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Collessie

Old Collessie Parish


Tour Collessie

Extract from Slater's Directory published 1852.
"Collessie is a parish lying to the north of Kettle. It is 8 miles in length by 5 in breadth. It consists chiefly of fine enclosed lands, and some fine plantations rising from the Eden to the hills on the north. The village, of no importance in the way of business, is situated 3 miles from Auchtermuchty and 6 from Cupar. The railway passes through the parish. The parish church is a neat building surmounted by a spire."

Collessie is a rural hamlet in North Fife clustered around a knoll dominated by the church. The Parish Church, 1838-39, though too large for the hamlet, is appropriate for the whole parish. The prominently pinnacled tower commands wide views across the Howe of Fife. There are still a few relics of its weaving past, and on the grounds, just west of the church, are two late 18th century detached weaving sheds, one dated 1662. Under a weeping willow the Kirkyard Dyke, 1609, contains a Late Gothic gateway. Strad Cottage, 1839, has stone canopies over the windows. Rose Cottage is a splendid thatched house formed out of three late 18th century weaver's cottages. The Primary School, 1846, integrating both school and house features a belfry.

Collessie Man

A Bronze Age standing-stone in a field near Collessie in The Kingdom Of Fife has the earliest depiction of a Fifer ( person from Fife ) carved on it. The carvings date from Pictish times (6th­7th century) and the figure is a naked warrior. He carries a rectangular shield and a spear which has a round object or weight on its lower end.

The Romans, who fought only summer campaigns in Scotland, portrayed their Pictish enemies as naked barbarians. Both rectangular and circular shields are seen in Pictish sculpture and there are also carvings on cave walls at East Wemyss, Fife which show similar shields to that carried by 'Collessie Man'. His spear is of a special type of its time, peculiar to Scotland. The Roman historian, Dio Cassius writing about.AD 200 described it as 'a sort of short spear with a bronze apple on the end of the shaft, so that when it is shaken it clashes'.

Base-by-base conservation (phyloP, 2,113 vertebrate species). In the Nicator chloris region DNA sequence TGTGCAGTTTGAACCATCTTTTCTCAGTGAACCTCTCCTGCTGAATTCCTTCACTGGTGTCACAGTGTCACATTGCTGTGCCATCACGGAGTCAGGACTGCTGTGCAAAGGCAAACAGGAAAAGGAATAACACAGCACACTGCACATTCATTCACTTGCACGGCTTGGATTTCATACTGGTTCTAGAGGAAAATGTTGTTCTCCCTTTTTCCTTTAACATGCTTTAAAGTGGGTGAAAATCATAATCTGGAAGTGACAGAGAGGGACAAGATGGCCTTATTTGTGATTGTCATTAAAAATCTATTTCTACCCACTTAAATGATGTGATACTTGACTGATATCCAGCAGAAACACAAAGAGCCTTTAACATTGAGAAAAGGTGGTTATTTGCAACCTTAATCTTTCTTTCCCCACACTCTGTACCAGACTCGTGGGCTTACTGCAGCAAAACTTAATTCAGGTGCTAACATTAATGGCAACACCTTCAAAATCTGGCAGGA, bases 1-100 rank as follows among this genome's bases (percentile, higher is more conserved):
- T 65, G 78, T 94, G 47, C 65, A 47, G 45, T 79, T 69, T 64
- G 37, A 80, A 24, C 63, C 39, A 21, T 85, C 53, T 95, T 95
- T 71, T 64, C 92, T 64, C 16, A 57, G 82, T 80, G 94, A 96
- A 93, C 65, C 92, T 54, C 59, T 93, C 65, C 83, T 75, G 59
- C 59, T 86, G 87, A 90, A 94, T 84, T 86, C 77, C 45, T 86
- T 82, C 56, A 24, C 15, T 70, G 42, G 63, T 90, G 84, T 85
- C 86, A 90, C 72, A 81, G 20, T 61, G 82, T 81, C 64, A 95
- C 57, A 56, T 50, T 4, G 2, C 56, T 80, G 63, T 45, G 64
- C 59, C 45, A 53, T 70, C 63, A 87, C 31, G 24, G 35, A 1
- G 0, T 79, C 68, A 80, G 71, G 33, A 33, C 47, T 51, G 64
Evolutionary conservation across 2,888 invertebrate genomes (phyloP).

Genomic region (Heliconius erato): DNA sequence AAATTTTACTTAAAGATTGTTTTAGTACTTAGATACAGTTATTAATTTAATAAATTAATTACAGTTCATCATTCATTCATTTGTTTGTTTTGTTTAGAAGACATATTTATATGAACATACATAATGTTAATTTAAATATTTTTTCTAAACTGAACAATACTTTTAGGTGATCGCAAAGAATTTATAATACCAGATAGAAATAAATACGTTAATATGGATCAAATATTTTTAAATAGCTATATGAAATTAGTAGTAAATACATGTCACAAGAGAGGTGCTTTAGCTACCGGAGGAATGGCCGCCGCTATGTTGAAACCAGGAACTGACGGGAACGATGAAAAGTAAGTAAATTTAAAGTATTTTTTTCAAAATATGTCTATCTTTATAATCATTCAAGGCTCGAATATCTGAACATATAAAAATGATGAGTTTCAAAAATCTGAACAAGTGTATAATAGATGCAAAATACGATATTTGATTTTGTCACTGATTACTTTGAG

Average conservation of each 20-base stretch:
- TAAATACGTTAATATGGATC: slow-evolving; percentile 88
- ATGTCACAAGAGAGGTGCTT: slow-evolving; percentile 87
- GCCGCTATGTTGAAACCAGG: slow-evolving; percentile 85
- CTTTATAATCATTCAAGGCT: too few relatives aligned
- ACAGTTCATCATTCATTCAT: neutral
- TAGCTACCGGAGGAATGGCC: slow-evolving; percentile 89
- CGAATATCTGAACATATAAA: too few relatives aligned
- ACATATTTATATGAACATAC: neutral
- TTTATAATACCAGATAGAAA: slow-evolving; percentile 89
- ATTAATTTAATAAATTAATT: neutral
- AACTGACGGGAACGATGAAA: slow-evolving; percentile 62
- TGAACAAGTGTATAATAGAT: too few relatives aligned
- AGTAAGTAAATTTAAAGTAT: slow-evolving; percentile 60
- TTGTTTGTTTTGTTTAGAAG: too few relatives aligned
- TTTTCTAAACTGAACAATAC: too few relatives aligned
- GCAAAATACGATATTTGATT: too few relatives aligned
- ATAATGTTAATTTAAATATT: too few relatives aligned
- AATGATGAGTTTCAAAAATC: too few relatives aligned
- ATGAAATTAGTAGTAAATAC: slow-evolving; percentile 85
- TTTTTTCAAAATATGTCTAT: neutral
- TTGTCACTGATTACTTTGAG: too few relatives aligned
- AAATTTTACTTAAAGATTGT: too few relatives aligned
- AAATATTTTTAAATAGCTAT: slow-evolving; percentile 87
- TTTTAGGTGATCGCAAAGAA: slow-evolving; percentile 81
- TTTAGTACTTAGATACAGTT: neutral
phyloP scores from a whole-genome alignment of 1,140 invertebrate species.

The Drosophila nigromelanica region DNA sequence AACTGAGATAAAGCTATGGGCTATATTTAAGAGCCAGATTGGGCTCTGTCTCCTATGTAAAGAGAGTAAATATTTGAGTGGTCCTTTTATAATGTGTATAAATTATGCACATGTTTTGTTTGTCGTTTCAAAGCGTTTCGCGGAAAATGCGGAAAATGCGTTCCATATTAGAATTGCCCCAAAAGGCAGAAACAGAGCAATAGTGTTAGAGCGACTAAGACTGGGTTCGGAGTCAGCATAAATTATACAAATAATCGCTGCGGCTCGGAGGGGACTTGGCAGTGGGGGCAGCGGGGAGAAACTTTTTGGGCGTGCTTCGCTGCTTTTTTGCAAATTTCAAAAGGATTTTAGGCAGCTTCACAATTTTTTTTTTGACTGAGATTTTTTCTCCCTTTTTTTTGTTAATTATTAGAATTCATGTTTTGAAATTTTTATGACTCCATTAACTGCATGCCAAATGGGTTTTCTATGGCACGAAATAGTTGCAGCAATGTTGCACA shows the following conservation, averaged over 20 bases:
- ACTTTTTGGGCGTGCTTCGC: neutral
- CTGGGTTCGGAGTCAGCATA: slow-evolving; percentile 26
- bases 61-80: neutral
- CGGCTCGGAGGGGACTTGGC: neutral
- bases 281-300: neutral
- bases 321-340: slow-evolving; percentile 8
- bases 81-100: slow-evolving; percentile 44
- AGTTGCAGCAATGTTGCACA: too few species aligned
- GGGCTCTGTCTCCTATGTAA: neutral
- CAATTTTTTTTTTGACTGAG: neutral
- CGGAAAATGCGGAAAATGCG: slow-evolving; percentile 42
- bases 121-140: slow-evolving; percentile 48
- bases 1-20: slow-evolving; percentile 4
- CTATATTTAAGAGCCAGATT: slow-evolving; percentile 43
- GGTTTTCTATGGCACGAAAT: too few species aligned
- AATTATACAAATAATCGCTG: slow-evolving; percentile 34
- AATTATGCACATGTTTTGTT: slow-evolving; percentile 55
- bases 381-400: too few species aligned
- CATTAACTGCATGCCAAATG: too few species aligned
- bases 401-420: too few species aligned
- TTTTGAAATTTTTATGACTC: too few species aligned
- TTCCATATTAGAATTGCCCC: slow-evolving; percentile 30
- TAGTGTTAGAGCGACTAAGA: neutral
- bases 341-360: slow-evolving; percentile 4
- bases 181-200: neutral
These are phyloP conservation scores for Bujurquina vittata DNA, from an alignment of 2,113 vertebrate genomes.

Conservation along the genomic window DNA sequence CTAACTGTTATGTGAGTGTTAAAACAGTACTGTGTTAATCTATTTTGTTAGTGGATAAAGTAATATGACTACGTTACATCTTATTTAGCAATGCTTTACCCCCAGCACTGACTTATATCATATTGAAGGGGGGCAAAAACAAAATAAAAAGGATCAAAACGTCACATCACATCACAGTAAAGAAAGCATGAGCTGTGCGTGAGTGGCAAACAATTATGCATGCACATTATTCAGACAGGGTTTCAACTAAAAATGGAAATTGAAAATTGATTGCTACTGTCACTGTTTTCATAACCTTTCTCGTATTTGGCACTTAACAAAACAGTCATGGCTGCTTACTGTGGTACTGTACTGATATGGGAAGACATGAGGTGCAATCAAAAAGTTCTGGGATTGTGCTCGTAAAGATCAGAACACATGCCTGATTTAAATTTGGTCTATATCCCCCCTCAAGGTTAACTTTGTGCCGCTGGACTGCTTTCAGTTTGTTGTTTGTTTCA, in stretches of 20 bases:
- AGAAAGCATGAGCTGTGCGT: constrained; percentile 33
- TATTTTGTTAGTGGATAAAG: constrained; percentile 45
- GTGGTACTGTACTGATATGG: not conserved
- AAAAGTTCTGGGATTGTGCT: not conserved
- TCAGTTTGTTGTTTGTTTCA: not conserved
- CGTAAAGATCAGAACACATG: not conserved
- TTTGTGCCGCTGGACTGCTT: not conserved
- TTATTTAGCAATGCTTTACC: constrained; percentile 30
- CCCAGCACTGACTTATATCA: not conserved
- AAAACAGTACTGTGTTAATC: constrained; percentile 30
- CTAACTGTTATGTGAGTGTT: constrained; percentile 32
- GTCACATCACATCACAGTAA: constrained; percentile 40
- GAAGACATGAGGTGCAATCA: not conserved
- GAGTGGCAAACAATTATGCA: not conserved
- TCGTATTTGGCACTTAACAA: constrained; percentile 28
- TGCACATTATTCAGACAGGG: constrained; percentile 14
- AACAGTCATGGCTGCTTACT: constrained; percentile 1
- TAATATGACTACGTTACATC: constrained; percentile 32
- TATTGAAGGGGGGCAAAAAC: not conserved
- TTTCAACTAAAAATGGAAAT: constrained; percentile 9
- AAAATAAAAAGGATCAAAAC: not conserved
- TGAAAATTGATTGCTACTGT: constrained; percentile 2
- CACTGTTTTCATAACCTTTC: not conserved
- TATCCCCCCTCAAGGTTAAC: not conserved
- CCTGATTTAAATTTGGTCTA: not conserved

The stone stood erect in the field for centuries until the autumn of 1994, when argricultural operations caused it to fall. The stone was re-erected in a concrete 'doughnut' base and cleaned by Historic Scotland in August 1995. A small scale excavation suggested that the stone had been levered into a pre-prepared pit and then soil and small pebbles chocked around the base as consolidation with larger cobbles inserted as packing.

Birnie Loch Nature Reserve

A local nature reserve in the Howe of Fife to the south of the A91 and the village of Collessie. It was created in 1991 from the restored workings of Kinloch Quarry and donated to the people of North-East Fife by the family of J.S. Baird & Sons, in association with Pioneer Aggregates (UK) Ltd.

 

If you would like to visit this area as part of a highly personalized small group tour of my native Scotland please e-mail me:

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